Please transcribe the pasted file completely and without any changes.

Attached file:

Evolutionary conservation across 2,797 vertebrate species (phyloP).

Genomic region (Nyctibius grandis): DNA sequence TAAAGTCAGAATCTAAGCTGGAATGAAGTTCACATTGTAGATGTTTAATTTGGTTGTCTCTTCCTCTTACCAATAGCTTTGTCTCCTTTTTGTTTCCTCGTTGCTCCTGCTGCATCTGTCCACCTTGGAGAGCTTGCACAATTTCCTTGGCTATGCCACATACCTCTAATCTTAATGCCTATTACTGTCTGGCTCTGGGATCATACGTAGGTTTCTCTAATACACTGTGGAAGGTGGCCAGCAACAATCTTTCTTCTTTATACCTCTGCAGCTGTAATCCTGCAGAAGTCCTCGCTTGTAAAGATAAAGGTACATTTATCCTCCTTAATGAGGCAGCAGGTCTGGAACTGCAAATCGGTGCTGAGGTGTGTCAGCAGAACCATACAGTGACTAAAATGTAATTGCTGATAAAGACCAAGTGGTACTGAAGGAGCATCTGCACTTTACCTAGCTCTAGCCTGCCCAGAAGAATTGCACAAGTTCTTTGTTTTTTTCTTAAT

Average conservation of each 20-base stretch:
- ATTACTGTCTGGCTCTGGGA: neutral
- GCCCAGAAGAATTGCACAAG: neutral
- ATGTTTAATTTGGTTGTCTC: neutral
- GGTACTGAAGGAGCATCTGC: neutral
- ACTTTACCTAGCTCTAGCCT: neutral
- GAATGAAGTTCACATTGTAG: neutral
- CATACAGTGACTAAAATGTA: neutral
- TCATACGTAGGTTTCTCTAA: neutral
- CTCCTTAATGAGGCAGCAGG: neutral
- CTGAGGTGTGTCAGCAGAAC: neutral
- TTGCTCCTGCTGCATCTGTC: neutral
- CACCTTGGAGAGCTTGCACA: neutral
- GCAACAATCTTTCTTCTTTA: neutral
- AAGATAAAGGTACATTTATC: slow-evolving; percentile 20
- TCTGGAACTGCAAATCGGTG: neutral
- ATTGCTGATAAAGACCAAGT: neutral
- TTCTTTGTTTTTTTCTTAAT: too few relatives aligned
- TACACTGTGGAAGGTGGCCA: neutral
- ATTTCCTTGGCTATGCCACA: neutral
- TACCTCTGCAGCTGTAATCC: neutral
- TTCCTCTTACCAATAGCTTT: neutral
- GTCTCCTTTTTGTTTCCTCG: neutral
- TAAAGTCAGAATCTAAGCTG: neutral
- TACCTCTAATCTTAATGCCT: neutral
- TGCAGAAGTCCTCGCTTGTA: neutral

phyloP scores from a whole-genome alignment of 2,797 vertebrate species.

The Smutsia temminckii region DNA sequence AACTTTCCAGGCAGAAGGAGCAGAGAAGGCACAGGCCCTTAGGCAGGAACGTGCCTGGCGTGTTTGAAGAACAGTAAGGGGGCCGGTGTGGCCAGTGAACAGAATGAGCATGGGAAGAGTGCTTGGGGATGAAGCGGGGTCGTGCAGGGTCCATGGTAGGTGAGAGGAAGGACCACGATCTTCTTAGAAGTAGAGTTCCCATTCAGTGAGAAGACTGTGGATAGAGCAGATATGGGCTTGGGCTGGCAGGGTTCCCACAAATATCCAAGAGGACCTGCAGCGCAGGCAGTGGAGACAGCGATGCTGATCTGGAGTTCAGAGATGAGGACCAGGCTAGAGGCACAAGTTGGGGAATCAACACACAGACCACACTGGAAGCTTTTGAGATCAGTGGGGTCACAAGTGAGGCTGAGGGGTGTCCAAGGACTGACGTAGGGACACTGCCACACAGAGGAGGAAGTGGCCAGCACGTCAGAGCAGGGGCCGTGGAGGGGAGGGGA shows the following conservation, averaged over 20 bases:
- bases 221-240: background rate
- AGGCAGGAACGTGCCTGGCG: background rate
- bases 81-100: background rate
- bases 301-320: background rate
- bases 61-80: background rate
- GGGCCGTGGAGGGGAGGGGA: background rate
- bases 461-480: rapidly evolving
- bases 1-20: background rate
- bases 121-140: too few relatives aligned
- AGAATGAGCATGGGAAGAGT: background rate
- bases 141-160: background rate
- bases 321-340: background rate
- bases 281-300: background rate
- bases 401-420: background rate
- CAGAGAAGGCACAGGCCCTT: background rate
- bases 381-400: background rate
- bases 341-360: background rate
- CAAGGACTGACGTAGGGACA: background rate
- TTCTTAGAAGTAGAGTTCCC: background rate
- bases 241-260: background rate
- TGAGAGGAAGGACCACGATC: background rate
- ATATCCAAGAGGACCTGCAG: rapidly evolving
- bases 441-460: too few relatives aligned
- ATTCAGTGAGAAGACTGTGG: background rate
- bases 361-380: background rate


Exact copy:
Evolutionary conservation across 2,797 vertebrate species (phyloP).

Genomic region (Nyctibius grandis): DNA sequence TAAAGTCAGAATCTAAGCTGGAATGAAGTTCACATTGTAGATGTTTAATTTGGTTGTCTCTTCCTCTTACCAATAGCTTTGTCTCCTTTTTGTTTCCTCGTTGCTCCTGCTGCATCTGTCCACCTTGGAGAGCTTGCACAATTTCCTTGGCTATGCCACATACCTCTAATCTTAATGCCTATTACTGTCTGGCTCTGGGATCATACGTAGGTTTCTCTAATACACTGTGGAAGGTGGCCAGCAACAATCTTTCTTCTTTATACCTCTGCAGCTGTAATCCTGCAGAAGTCCTCGCTTGTAAAGATAAAGGTACATTTATCCTCCTTAATGAGGCAGCAGGTCTGGAACTGCAAATCGGTGCTGAGGTGTGTCAGCAGAACCATACAGTGACTAAAATGTAATTGCTGATAAAGACCAAGTGGTACTGAAGGAGCATCTGCACTTTACCTAGCTCTAGCCTGCCCAGAAGAATTGCACAAGTTCTTTGTTTTTTTCTTAAT

Average conservation of each 20-base stretch:
- ATTACTGTCTGGCTCTGGGA: neutral
- GCCCAGAAGAATTGCACAAG: neutral
- ATGTTTAATTTGGTTGTCTC: neutral
- GGTACTGAAGGAGCATCTGC: neutral
- ACTTTACCTAGCTCTAGCCT: neutral
- GAATGAAGTTCACATTGTAG: neutral
- CATACAGTGACTAAAATGTA: neutral
- TCATACGTAGGTTTCTCTAA: neutral
- CTCCTTAATGAGGCAGCAGG: neutral
- CTGAGGTGTGTCAGCAGAAC: neutral
- TTGCTCCTGCTGCATCTGTC: neutral
- CACCTTGGAGAGCTTGCACA: neutral
- GCAACAATCTTTCTTCTTTA: neutral
- AAGATAAAGGTACATTTATC: slow-evolving; percentile 20
- TCTGGAACTGCAAATCGGTG: neutral
- ATTGCTGATAAAGACCAAGT: neutral
- TTCTTTGTTTTTTTCTTAAT: too few relatives aligned
- TACACTGTGGAAGGTGGCCA: neutral
- ATTTCCTTGGCTATGCCACA: neutral
- TACCTCTGCAGCTGTAATCC: neutral
- TTCCTCTTACCAATAGCTTT: neutral
- GTCTCCTTTTTGTTTCCTCG: neutral
- TAAAGTCAGAATCTAAGCTG: neutral
- TACCTCTAATCTTAATGCCT: neutral
- TGCAGAAGTCCTCGCTTGTA: neutral

phyloP scores from a whole-genome alignment of 2,797 vertebrate species.

The Smutsia temminckii region DNA sequence AACTTTCCAGGCAGAAGGAGCAGAGAAGGCACAGGCCCTTAGGCAGGAACGTGCCTGGCGTGTTTGAAGAACAGTAAGGGGGCCGGTGTGGCCAGTGAACAGAATGAGCATGGGAAGAGTGCTTGGGGATGAAGCGGGGTCGTGCAGGGTCCATGGTAGGTGAGAGGAAGGACCACGATCTTCTTAGAAGTAGAGTTCCCATTCAGTGAGAAGACTGTGGATAGAGCAGATATGGGCTTGGGCTGGCAGGGTTCCCACAAATATCCAAGAGGACCTGCAGCGCAGGCAGTGGAGACAGCGATGCTGATCTGGAGTTCAGAGATGAGGACCAGGCTAGAGGCACAAGTTGGGGAATCAACACACAGACCACACTGGAAGCTTTTGAGATCAGTGGGGTCACAAGTGAGGCTGAGGGGTGTCCAAGGACTGACGTAGGGACACTGCCACACAGAGGAGGAAGTGGCCAGCACGTCAGAGCAGGGGCCGTGGAGGGGAGGGGA shows the following conservation, averaged over 20 bases:
- bases 221-240: background rate
- AGGCAGGAACGTGCCTGGCG: background rate
- bases 81-100: background rate
- bases 301-320: background rate
- bases 61-80: background rate
- GGGCCGTGGAGGGGAGGGGA: background rate
- bases 461-480: rapidly evolving
- bases 1-20: background rate
- bases 121-140: too few relatives aligned
- AGAATGAGCATGGGAAGAGT: background rate
- bases 141-160: background rate
- bases 321-340: background rate
- bases 281-300: background rate
- bases 401-420: background rate
- CAGAGAAGGCACAGGCCCTT: background rate
- bases 381-400: background rate
- bases 341-360: background rate
- CAAGGACTGACGTAGGGACA: background rate
- TTCTTAGAAGTAGAGTTCCC: background rate
- bases 241-260: background rate
- TGAGAGGAAGGACCACGATC: background rate
- ATATCCAAGAGGACCTGCAG: rapidly evolving
- bases 441-460: too few relatives aligned
- ATTCAGTGAGAAGACTGTGG: background rate
- bases 361-380: background rate